[In the poem "Missing Pearl", ] David Niven, a character actor, appears with the character’s character and greatest French
novelist in a drama queen role with low life characters of modern deconstruction in a comic social scandal and topical subject of opposite attractions. Here any order of human and animal synergy plays off a chiefly nocturnal insect who vies for our attention with a high brow serious provocateur
.--B.Z. Niditch


Logo Design by FlamingText.com
Logo Design by FlamingText.com

This chapbook included the poem Vodka, selected by guest editor Linda King for inclusion in Mastodon Dentist 29.

I find the writing to be

semantically rich.

 --Dan Hedges,



I was very impressed, and I am not

impressed often these days, reading

contemporary poetry--so much of

which is merely clever or slick.

Mr. Rounds goes instead to the heart 

and guts of the matter, and produces 

poems of great power and beauty.

--Dr. Ronald W. Pies, Poet, and Clinical Professor of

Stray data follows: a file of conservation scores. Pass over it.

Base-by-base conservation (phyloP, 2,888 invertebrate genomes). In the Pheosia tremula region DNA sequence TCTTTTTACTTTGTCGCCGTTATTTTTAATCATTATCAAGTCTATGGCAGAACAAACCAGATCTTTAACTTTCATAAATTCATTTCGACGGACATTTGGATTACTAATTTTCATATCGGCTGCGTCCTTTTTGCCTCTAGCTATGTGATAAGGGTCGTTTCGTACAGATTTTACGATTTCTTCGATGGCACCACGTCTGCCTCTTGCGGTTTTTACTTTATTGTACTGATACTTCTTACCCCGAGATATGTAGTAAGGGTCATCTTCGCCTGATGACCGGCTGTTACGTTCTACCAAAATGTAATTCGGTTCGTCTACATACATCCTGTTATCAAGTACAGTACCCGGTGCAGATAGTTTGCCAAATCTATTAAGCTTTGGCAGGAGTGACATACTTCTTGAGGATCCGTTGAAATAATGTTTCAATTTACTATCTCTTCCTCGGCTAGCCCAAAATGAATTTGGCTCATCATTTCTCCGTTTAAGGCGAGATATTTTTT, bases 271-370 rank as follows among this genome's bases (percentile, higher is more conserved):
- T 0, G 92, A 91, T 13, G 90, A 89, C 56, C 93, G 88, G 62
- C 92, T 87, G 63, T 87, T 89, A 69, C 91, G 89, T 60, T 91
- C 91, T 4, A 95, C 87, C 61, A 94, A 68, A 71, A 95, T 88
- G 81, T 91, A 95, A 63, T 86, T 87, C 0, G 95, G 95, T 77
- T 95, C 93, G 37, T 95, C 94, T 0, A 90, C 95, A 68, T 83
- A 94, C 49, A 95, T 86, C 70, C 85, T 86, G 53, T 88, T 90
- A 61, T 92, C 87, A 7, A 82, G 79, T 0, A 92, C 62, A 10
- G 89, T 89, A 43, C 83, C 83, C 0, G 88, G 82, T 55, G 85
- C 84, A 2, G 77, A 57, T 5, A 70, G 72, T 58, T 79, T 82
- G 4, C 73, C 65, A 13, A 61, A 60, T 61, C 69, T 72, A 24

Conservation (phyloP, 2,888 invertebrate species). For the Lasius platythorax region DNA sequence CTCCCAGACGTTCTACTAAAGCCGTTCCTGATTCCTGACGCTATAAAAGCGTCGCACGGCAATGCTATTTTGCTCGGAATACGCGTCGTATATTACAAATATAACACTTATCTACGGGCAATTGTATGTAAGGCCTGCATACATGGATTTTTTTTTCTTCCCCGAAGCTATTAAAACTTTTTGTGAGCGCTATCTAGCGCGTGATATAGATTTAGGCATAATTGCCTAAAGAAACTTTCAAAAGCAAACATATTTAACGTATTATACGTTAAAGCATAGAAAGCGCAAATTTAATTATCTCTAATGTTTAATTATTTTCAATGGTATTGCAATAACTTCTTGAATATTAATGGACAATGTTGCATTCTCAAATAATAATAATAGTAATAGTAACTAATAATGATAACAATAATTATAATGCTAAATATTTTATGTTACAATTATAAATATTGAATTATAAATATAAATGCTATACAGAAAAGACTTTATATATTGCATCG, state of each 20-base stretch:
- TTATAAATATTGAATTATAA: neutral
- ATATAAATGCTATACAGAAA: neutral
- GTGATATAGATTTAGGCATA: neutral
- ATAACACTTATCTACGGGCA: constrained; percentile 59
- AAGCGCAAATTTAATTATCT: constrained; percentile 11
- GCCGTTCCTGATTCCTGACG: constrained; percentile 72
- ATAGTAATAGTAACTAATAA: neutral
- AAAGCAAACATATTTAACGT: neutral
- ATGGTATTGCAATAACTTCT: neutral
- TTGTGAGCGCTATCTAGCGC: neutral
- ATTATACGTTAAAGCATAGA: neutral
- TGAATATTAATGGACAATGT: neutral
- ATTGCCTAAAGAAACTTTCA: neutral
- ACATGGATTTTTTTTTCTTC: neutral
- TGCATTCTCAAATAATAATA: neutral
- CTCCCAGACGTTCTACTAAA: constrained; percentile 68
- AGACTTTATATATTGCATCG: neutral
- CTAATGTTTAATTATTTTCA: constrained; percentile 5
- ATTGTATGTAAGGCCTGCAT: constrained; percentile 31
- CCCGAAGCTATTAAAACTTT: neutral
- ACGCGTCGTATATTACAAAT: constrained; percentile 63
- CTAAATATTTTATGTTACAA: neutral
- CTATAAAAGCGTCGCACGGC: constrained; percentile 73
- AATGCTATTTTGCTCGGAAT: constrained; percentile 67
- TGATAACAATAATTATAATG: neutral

Psychiatry at Tufts University School of Medicine.

































Inexplicably - maybe I was hankering for Asian food - I was drawn to the title, "Megamouth Shark Eats Dongpo Pork with a Spoon," and decided to give it a whirl. To my elation, the poetry within sizzles and sings just as vivaciously as Fowlpox's imagery-intense website.


Round's verse is lucidly hysterical; the poems are pristine universes unto themselves, with jolting juxtapositions and otherworldly characters populating the lines with caffeinated vigor.


Take, for example, the poem inaugurating the collection, "Moralize Mad Windmill":


"I gave the tone-deaf octopus A missionary haircut

(No charge


And using kitchen shears


And punch bowl)


We stood in the rain..."


The poem goes on to relate how the follicled-octopus once played on a baseball team, then ends with some mystical musing:


“I asked if he ever missed the ocean The octopus looked at me quizzically Then laughed gently


"Nah,” he said while making a face “The sun is best seen above water.”


So we can see that Rounds is skilled at intertwining hilariously absurd premises with amusing but pointed cosmic contemplation.


Elsewhere, hallucinatory stream-of-consciousness narratives and surrealistic scenes reign supreme, with Pepto-Bismol taking center stage in the masterful "Love," and Elvis mimickers regenerating their fruit-limbs in the taut but fun "Michaux-Perreaux Steam Velocipede."